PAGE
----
The search for Malaysia Airlines Flight MH370 is so broad that it's not only a joint government and joint military investigation, it is now a public one.
As investigators from more than 10 countries desperately try to help Malaysian authorities find the Boeing 777 aircraft that went missing on Saturday, the scope of the work keeps expanding. In perhaps the smartest use of global satellite imagery, one company is crowdsourcing the search.
The American-based satellite imaging firm, DigitalGlobe, has launched a campaign with Tomnod where Internet users can sort through images around the Gulf of Thailand where clues about the missing flight may hide. Each person is given a location or specific area of the water, tasked with tagging any suspicious-looking materials that appear in the millions of pixels.
"For people who aren't able to drive a boat through the Pacific Ocean to get to the Malaysian Peninsula, or who can't fly airplanes to look there, this is a way that they can contribute and try to help out," Luke Barrington, senior manager of Geospatial Big Data for DigitalGlobe, told ABC News.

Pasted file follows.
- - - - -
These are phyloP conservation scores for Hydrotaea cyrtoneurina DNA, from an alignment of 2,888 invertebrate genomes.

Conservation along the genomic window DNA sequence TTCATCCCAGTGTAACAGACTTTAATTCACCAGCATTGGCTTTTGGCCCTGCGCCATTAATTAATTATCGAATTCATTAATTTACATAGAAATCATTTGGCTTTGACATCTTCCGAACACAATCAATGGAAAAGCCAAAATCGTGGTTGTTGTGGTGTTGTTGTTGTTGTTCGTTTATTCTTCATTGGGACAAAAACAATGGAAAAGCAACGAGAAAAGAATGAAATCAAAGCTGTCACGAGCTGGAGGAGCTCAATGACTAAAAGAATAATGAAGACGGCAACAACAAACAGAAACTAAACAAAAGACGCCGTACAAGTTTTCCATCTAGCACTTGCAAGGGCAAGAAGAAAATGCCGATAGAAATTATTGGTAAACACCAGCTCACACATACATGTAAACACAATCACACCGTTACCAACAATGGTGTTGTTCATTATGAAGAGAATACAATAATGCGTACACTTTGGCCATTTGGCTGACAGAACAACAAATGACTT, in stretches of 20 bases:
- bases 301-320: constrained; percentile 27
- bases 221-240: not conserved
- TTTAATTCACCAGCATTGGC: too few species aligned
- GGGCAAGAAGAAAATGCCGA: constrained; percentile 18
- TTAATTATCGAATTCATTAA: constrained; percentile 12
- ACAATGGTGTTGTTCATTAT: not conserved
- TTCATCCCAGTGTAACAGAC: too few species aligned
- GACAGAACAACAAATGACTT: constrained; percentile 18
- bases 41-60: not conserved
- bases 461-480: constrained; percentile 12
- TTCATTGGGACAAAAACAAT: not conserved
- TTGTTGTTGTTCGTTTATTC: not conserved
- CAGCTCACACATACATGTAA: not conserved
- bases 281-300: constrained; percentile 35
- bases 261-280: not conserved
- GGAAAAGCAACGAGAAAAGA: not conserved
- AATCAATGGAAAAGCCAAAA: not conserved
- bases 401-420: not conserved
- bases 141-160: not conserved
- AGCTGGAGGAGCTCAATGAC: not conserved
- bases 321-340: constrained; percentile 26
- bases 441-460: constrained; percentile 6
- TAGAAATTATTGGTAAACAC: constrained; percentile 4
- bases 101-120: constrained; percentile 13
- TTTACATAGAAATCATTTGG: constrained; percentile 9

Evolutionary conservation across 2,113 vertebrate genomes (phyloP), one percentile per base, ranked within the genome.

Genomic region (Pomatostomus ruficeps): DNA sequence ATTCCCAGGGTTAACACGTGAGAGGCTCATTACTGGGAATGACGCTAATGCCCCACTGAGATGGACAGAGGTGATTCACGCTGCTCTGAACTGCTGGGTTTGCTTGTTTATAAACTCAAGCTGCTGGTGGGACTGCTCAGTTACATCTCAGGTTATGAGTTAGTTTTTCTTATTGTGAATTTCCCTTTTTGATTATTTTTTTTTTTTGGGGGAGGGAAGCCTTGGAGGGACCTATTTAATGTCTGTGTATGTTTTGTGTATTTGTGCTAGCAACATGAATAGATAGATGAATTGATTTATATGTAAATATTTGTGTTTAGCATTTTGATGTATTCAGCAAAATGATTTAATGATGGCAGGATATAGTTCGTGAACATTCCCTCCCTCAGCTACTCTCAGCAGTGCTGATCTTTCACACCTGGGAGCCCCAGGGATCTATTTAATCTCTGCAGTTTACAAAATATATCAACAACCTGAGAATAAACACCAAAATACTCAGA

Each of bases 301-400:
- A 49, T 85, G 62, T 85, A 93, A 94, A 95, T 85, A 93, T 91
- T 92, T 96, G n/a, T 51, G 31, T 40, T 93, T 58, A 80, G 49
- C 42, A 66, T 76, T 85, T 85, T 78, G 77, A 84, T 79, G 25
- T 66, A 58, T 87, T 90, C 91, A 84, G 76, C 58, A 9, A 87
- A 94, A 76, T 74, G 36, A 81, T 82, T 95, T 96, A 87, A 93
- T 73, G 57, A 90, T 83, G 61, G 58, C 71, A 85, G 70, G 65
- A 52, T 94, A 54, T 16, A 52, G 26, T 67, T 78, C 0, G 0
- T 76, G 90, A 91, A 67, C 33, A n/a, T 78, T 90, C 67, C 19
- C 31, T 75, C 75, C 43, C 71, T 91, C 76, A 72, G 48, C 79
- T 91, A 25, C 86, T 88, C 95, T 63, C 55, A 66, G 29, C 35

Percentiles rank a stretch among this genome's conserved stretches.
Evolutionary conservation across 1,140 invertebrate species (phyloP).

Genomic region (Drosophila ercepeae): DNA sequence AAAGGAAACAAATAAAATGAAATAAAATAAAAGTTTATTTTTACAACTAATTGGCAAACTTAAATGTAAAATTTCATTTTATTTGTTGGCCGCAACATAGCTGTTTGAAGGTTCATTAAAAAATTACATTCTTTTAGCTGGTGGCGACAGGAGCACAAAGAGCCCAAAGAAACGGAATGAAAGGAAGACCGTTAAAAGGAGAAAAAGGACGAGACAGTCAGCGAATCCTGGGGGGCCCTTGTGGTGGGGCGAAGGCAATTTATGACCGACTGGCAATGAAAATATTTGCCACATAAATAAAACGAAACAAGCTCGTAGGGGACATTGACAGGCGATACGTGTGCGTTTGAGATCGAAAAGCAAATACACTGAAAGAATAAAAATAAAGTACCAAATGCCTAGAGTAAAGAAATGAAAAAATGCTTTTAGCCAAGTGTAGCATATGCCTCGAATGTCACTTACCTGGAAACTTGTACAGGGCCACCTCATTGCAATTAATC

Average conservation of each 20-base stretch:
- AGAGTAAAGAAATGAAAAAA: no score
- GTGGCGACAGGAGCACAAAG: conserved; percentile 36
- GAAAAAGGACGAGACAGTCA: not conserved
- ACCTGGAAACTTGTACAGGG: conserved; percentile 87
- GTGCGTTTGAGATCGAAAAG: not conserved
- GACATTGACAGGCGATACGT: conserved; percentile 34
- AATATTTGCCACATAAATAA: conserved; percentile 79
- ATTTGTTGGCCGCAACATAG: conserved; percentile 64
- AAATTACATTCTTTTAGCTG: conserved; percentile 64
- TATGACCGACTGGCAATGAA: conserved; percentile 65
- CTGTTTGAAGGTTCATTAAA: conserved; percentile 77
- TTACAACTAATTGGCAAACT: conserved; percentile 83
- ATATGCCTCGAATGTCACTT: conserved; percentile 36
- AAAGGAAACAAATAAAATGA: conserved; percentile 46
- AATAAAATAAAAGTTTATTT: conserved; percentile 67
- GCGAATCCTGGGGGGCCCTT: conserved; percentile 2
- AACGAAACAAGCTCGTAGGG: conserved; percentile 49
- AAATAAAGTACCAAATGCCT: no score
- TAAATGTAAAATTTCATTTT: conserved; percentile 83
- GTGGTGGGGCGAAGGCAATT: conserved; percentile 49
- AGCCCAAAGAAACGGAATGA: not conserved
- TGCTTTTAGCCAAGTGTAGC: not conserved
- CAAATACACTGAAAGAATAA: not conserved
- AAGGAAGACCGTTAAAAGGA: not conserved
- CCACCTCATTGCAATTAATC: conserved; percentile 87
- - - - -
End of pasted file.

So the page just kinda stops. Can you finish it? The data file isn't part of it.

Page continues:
The digital campaign asks users to tag any sign of oil spills, plane wreckage, rafts or strange objects. Tags are then submitted, and a person can instantly share a particular part of the satellite image on social media. The goal is that if someone finds something suspicious, others will also find it, garnering hundreds or thousands of tags and warranting further investigation.
So far, it has been so popular the site actually crashed temporarily on Tuesday. More than 500,000 unique visitors had visited the site within the first day. Users originally tagged around 1,200 square miles. The company is uploading hundreds of images, covering more than 15,500 square miles of ocean.
"It was probably late [Monday] night we started seeing some of the 'tremors.' And the 'quake' hit late [Tuesday] morning when we were getting 100,000 people visiting per hour," Barrington told the Denver Post.
DigitalGlobal has helped in emergency situations in the past, aiding in the aftermath of disasters like floods and typhoons and in locating missing hikers. The company is now hoping that its public satellite images may soon help the search for the vanished Malaysia Airlines flight.